I was asked to explain the wave of interest concerning digital audio mixers and the benefits of digital versus the traditional and time-tested analog design types. Do they sound and perform better? Do they last as long as the analog types? Are they easier to operate? Should you switch over and buy digital? Hmmm… this got me thinking. Having used a few digital mixers during the past few years, I can say they have definitely benefited from new DSP & surface-mount component technology and offer many features that analog mixers just can’t technologically or affordably supply. But I must stress that ease-of-use has yet to be consistently address by manufactures of many digital mixers. And lastly, is there still a place in the industry for the knob-filled, channel-strip configured analog type mixers?
Let me start by saying sound is subjective. There is no better or best or correct sound to be provided by the sound system. We all seem to know when sound is really bad. When you hear someone comment that “those speakers sound bad or suck”, it doesn’t necessarily mean that they do indeed sound bad. There are many variables to a live sound rig, with the speakers being that final link in a long chain. The speakers may sound bad because a Mixer, EQ, Compressor or Crossover have been used incorrectly or possibly setup wrong. Consideration also needs to be made to the amplifier and its effect on the entire sound chain.
I’ve heard many older analog mixers sound fantastic. Similarly, I’ve heard several newer digital mixers not sound so good. Why is this? I put most of the blame on the operators and engineers. You’ll find very few live sound engineers that will tell you that one technology sounds better than another, though each may have a preference. Often, sound company owners may say “this new digital mixer sounds better than anything we used to use”. But until that same user does a direct comparison against what they have used in the past, they are only basing their comment on features. Also many people assume that because a mixer uses new technology, that it must be better than the old stuff. This simply isn’t true. The same sonic debate still circulates (with no answer) concerning analog vs digital in the recording studio. Or, the 1980’s never-ending debate about if 33 rpm LP sounds better than a Compact Disc. Beyond its physics, I guess there are few definitive conclusions regarding sound or what “sounds good”. Maybe we can call it a draw and base more of our decision on other factors such as reliability, practicality, functionality or price. However, I feel that one of the most important factors concerns how you plan on using the mixer.
It’s seems clear that there are obvious uses for either mixer type when used in the correct environment. For a set it and forget it 4-input, acoustic act PA system, there are many fantastic small format mixers available at great prices. Soundcraft, Beringer, Allen & Heath, Yamaha and Peavey (and others) all have several model configurations available and some also include built-in FX and USB connectivity. Larger analog formats of up to 32 input channels and more are also available at great pricing and can be the perfect choice for clubs, regional bands or local performance venues where rider compliance is of little concern, but good sound is.
Clearly, the biggest benefit to many digital mixers is the all-in-one design concept. Frankly, it is surprising how many times I have heard it said that one of the main reasons for choosing a digital mixer instead of analog was because it allowed them to carry less gear. Rarely do I hear engineers comment on better sonic quality being the main reason for selecting a digital mixer. I would also argue that many regional or larger sound companies will purchase a specific mixer because it is “rider compliant” and sometimes give sound quality or reliability less consideration.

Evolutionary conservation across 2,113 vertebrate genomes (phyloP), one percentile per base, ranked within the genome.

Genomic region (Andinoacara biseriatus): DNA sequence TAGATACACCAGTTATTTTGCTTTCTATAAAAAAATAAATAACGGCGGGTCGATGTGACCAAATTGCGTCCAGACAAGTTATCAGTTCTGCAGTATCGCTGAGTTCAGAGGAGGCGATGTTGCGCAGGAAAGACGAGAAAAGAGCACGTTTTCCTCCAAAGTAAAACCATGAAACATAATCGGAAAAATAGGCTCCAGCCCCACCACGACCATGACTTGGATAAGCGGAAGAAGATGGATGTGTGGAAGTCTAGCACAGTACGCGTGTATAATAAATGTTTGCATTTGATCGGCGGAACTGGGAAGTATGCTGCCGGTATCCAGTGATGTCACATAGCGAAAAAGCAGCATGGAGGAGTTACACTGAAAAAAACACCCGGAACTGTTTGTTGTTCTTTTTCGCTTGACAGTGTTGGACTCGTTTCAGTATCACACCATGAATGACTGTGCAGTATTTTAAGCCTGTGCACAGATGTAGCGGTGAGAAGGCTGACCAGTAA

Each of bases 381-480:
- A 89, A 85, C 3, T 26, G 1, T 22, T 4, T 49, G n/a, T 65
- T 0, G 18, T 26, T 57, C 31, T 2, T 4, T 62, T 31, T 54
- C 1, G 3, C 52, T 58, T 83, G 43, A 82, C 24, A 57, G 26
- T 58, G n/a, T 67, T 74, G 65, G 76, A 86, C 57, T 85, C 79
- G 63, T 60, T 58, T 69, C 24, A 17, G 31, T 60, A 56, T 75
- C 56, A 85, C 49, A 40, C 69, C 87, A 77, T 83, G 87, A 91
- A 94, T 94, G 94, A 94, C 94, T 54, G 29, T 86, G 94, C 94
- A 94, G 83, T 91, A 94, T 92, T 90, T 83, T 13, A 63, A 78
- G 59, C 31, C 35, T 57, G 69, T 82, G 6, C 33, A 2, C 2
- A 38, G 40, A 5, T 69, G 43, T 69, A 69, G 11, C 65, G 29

Practicality & Functionality:
I’m going to assume you have a basic understanding of live sound practices and some experience (otherwise…why are you reading this..?). To start, the general layout, user interface and dashboard of an analog mixer is typically very similar from brand to brand. If you use a Yamaha console at church you’ll quickly find your way through a Midas console at the local performing arts theater. The input, master and aux sections are all going to work in the same fundamental way. So you’ll have very little learning curve when presented with an unfamiliar analog mixer. I doubt there would be that much argument from anyone if I said it’s quicker to make an adjustment to an analog mixer than it is to fumble through menus on a digital mixer to get to the same control. I know, there are variables to my statement, but the concept is accurate. Plus analog boards with their many knobs, buttons, meters and lights, just look impressive.
But wait….! Digital is a whole different beast. The physical layout greatly differs from brand to brand and can also be different from model to model. Digital mixers use an interactive touchscreen display driven by model specific software. A physical user interface with a minimal amount of knobs, buttons and faders allows an entirely different approach to mixing control, EQ and outboard processing. This approach keeps manufacturing costs down and allows a vast amount of mixer signal processing capabilities to be housed in a small form factor enclosure. However, each manufacturer has their own way of designing how the software operates. Each brand has its own menu structure and flow, with each reacting differently to a change of a parameter’s +/- value. And oh ya, they all sound different.